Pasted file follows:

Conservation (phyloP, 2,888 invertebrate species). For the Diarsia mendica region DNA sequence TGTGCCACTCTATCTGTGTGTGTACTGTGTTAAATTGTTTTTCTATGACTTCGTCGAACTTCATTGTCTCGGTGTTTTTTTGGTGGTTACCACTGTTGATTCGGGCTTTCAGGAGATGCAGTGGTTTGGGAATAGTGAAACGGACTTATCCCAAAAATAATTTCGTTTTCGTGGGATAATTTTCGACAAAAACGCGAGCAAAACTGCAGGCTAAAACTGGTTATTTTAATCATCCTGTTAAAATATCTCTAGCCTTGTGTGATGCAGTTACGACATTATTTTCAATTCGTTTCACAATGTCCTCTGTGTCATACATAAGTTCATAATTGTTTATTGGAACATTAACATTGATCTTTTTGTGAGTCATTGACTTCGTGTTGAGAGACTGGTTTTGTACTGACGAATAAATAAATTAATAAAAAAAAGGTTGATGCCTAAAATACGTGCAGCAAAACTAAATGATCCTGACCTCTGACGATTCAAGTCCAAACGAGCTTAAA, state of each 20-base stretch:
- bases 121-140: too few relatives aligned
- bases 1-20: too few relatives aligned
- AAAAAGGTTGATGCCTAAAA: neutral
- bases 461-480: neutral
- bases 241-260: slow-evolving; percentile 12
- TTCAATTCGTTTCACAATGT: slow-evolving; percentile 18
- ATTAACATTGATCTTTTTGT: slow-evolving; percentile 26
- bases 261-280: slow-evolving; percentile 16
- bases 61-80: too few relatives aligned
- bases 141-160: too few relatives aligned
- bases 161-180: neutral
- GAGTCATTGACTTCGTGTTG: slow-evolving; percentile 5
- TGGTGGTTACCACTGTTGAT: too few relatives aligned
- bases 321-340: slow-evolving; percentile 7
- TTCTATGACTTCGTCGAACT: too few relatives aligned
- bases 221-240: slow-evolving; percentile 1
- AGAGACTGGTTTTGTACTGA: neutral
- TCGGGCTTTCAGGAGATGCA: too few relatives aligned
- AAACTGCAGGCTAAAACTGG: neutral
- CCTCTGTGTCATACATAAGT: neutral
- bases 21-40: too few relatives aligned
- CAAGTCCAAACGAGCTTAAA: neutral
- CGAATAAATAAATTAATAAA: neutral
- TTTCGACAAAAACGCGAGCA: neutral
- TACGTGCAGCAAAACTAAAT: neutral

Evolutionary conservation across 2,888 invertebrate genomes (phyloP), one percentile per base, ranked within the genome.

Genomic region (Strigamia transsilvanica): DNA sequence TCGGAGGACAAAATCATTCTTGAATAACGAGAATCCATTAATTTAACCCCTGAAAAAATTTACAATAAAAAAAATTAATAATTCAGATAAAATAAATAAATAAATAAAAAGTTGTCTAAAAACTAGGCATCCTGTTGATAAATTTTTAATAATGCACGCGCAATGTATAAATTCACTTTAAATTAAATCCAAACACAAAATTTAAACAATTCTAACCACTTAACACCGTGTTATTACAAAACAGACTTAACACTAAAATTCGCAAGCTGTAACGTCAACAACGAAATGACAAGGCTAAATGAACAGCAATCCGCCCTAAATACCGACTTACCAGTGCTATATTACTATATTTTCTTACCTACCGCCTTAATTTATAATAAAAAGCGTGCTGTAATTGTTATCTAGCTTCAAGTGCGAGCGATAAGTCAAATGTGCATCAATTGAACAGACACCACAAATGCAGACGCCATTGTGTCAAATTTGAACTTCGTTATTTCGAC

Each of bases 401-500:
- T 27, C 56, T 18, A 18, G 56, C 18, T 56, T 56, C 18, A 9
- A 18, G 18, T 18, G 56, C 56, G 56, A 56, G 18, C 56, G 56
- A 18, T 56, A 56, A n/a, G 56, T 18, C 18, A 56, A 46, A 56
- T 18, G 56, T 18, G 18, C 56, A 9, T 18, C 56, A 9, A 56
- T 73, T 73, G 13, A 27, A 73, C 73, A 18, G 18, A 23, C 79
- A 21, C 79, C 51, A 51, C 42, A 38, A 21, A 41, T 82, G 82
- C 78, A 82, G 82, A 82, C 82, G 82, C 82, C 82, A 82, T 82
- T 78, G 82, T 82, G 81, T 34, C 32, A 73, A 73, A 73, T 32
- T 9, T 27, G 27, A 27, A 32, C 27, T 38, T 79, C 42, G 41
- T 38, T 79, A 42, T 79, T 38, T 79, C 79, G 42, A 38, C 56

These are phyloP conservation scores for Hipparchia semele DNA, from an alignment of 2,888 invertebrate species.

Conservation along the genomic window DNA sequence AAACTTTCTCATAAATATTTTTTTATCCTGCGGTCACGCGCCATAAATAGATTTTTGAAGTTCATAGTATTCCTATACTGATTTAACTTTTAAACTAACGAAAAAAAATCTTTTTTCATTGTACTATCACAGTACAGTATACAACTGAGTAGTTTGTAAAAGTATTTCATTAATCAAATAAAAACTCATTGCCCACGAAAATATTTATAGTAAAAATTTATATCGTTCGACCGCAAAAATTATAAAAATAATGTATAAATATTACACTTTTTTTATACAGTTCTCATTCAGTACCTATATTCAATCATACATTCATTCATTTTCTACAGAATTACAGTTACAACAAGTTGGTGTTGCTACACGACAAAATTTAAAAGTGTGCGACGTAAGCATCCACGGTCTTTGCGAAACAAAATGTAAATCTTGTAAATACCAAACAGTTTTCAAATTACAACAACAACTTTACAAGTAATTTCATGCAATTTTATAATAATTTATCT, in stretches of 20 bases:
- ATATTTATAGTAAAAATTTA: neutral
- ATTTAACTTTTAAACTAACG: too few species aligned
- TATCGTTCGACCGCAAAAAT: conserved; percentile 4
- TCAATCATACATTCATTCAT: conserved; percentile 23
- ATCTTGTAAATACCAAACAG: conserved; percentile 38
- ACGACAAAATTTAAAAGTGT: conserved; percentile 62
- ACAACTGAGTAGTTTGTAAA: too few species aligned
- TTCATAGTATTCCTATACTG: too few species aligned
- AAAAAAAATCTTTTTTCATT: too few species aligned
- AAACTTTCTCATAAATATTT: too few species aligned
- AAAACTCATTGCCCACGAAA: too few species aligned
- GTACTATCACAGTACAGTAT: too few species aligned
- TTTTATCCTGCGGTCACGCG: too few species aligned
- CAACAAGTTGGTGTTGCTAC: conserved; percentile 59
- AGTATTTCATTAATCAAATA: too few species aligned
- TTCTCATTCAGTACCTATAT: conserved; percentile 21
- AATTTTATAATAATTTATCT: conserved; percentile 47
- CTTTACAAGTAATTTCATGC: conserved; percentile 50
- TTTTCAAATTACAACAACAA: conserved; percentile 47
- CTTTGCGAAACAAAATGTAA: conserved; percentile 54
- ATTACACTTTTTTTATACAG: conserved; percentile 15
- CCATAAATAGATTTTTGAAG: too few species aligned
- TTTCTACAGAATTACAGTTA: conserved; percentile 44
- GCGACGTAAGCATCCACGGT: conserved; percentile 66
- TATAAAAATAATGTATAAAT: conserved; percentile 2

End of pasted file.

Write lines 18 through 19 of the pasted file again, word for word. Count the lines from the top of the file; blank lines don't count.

- AGAGACTGGTTTTGTACTGA: neutral
- TCGGGCTTTCAGGAGATGCA: too few relatives aligned